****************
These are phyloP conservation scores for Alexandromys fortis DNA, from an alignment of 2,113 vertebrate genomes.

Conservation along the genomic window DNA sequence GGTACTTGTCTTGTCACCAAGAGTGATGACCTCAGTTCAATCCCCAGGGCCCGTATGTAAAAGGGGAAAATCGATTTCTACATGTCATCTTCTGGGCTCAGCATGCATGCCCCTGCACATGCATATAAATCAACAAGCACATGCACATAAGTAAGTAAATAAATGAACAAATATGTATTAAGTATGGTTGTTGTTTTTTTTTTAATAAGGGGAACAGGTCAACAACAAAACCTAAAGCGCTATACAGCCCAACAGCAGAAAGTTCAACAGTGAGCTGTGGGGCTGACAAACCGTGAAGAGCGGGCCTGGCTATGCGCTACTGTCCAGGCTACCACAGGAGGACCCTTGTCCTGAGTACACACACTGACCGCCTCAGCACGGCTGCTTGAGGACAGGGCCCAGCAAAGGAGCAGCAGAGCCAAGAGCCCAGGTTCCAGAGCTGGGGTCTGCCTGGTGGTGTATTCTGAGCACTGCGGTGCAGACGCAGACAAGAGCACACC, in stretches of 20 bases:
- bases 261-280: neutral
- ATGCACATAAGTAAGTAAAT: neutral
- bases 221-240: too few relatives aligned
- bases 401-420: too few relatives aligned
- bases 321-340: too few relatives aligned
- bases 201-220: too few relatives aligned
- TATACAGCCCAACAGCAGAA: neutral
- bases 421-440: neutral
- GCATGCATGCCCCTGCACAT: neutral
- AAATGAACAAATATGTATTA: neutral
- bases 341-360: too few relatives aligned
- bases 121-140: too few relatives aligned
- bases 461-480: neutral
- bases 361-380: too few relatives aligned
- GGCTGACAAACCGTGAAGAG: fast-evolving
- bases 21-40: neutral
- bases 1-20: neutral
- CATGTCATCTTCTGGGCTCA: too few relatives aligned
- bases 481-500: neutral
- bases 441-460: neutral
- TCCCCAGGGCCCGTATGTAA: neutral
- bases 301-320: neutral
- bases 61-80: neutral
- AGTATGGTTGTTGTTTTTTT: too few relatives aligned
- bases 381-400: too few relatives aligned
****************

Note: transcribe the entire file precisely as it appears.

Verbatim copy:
These are phyloP conservation scores for Alexandromys fortis DNA, from an alignment of 2,113 vertebrate genomes.

Conservation along the genomic window DNA sequence GGTACTTGTCTTGTCACCAAGAGTGATGACCTCAGTTCAATCCCCAGGGCCCGTATGTAAAAGGGGAAAATCGATTTCTACATGTCATCTTCTGGGCTCAGCATGCATGCCCCTGCACATGCATATAAATCAACAAGCACATGCACATAAGTAAGTAAATAAATGAACAAATATGTATTAAGTATGGTTGTTGTTTTTTTTTTAATAAGGGGAACAGGTCAACAACAAAACCTAAAGCGCTATACAGCCCAACAGCAGAAAGTTCAACAGTGAGCTGTGGGGCTGACAAACCGTGAAGAGCGGGCCTGGCTATGCGCTACTGTCCAGGCTACCACAGGAGGACCCTTGTCCTGAGTACACACACTGACCGCCTCAGCACGGCTGCTTGAGGACAGGGCCCAGCAAAGGAGCAGCAGAGCCAAGAGCCCAGGTTCCAGAGCTGGGGTCTGCCTGGTGGTGTATTCTGAGCACTGCGGTGCAGACGCAGACAAGAGCACACC, in stretches of 20 bases:
- bases 261-280: neutral
- ATGCACATAAGTAAGTAAAT: neutral
- bases 221-240: too few relatives aligned
- bases 401-420: too few relatives aligned
- bases 321-340: too few relatives aligned
- bases 201-220: too few relatives aligned
- TATACAGCCCAACAGCAGAA: neutral
- bases 421-440: neutral
- GCATGCATGCCCCTGCACAT: neutral
- AAATGAACAAATATGTATTA: neutral
- bases 341-360: too few relatives aligned
- bases 121-140: too few relatives aligned
- bases 461-480: neutral
- bases 361-380: too few relatives aligned
- GGCTGACAAACCGTGAAGAG: fast-evolving
- bases 21-40: neutral
- bases 1-20: neutral
- CATGTCATCTTCTGGGCTCA: too few relatives aligned
- bases 481-500: neutral
- bases 441-460: neutral
- TCCCCAGGGCCCGTATGTAA: neutral
- bases 301-320: neutral
- bases 61-80: neutral
- AGTATGGTTGTTGTTTTTTT: too few relatives aligned
- bases 381-400: too few relatives aligned